Review: Lickspittles, Buttonholers and Damned Pernicious Go-Betweens at Resurrection Theatre
The plot of Lickspittles, Buttonholers and Damned Pernicious Go-Betweens is as unusual as its title.
In this rhyming, Alexandrine verse play, Resurrection Theatre attempts to entertain audiences with comedy, tragedy, drama and melodrama all wrapped into one. The storyline follows three Danish fellows with skills in flattery, oratory and persuasion, who seek to regain their places in the royal court by scheming against their French equals. The minor roles of Napoleon and Josephine Bonaparte, the Duke of Wellington and Prince Frederick are charming inclusions.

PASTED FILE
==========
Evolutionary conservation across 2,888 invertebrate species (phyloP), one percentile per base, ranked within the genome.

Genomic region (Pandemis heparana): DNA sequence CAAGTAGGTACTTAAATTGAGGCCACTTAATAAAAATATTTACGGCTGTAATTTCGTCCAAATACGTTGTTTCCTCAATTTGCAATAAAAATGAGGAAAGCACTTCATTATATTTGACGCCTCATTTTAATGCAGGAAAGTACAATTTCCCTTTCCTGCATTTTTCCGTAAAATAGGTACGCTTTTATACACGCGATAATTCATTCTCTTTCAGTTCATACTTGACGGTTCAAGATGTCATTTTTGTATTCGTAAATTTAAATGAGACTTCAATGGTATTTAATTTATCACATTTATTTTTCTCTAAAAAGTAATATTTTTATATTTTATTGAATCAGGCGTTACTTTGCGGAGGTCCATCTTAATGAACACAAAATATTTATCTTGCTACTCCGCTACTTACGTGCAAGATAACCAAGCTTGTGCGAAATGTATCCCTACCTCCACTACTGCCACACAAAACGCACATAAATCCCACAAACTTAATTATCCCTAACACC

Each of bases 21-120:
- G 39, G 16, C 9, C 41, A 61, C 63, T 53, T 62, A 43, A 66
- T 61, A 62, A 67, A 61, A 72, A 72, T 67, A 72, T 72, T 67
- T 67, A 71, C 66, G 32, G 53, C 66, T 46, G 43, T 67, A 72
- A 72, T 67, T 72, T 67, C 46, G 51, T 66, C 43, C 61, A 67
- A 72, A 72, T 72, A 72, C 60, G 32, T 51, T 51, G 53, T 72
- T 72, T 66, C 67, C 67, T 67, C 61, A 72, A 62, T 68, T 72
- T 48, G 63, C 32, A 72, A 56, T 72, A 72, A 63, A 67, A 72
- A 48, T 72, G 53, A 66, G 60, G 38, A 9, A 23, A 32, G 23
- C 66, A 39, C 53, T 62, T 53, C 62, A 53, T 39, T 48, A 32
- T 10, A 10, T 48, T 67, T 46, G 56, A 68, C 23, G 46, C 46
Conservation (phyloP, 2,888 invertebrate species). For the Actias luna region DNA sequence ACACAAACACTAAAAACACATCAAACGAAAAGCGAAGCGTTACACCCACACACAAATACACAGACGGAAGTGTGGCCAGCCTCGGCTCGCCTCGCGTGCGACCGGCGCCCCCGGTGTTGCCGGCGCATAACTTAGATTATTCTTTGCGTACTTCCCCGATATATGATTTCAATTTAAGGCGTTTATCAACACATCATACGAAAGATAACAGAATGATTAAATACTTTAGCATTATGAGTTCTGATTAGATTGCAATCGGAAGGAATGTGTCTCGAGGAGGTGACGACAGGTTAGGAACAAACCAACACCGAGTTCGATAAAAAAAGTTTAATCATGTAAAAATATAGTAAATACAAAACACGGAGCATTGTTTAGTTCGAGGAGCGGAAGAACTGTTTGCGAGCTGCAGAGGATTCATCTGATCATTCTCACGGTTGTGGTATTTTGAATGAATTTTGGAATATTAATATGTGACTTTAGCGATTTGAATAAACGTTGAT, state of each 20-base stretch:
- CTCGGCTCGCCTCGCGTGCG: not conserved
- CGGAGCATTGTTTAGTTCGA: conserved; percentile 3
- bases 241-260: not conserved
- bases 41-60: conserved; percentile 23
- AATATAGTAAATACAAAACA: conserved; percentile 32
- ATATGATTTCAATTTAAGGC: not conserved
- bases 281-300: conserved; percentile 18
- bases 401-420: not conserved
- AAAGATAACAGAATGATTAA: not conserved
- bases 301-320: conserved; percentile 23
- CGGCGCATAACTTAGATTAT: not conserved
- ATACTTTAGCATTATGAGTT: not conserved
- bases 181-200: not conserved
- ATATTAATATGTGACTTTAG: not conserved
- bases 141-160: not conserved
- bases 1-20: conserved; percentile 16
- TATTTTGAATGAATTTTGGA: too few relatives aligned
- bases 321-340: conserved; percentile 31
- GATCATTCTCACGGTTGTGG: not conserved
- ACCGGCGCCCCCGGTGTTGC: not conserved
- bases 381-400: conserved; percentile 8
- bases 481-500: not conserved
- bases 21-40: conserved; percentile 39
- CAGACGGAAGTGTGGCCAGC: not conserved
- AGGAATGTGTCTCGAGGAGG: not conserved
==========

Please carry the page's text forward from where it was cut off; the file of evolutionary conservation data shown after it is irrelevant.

A cast of 14 fills the intimate California Stage. Several actors take on multiple roles, each with their own tongue-twisting, poetic lines in Shakespearean iambic pentameter. While most of the actors’ French accents were convincing, the Danish accents were inconsistent and at times inarticulate. The highlight of the entire performance was the stage combat; the sword fighting scenes are exciting and spellbinding.
Unfortunately, the lack of period-appropriate costumes was too distracting not to mention. Taking into account the minimal budget of all community theater companies—as explicitly observed by the narrators—it takes more than an appropriate suspension of disbelief to accept jeans, Crocs and fanny packs in 1807.
Overall, Lickspittles was bewildering, but fun. Despite a cast of talented actors and modern direction, the play, with its unduly complex plot and lengthy script, may have fallen shorter than Napoleon’s sword.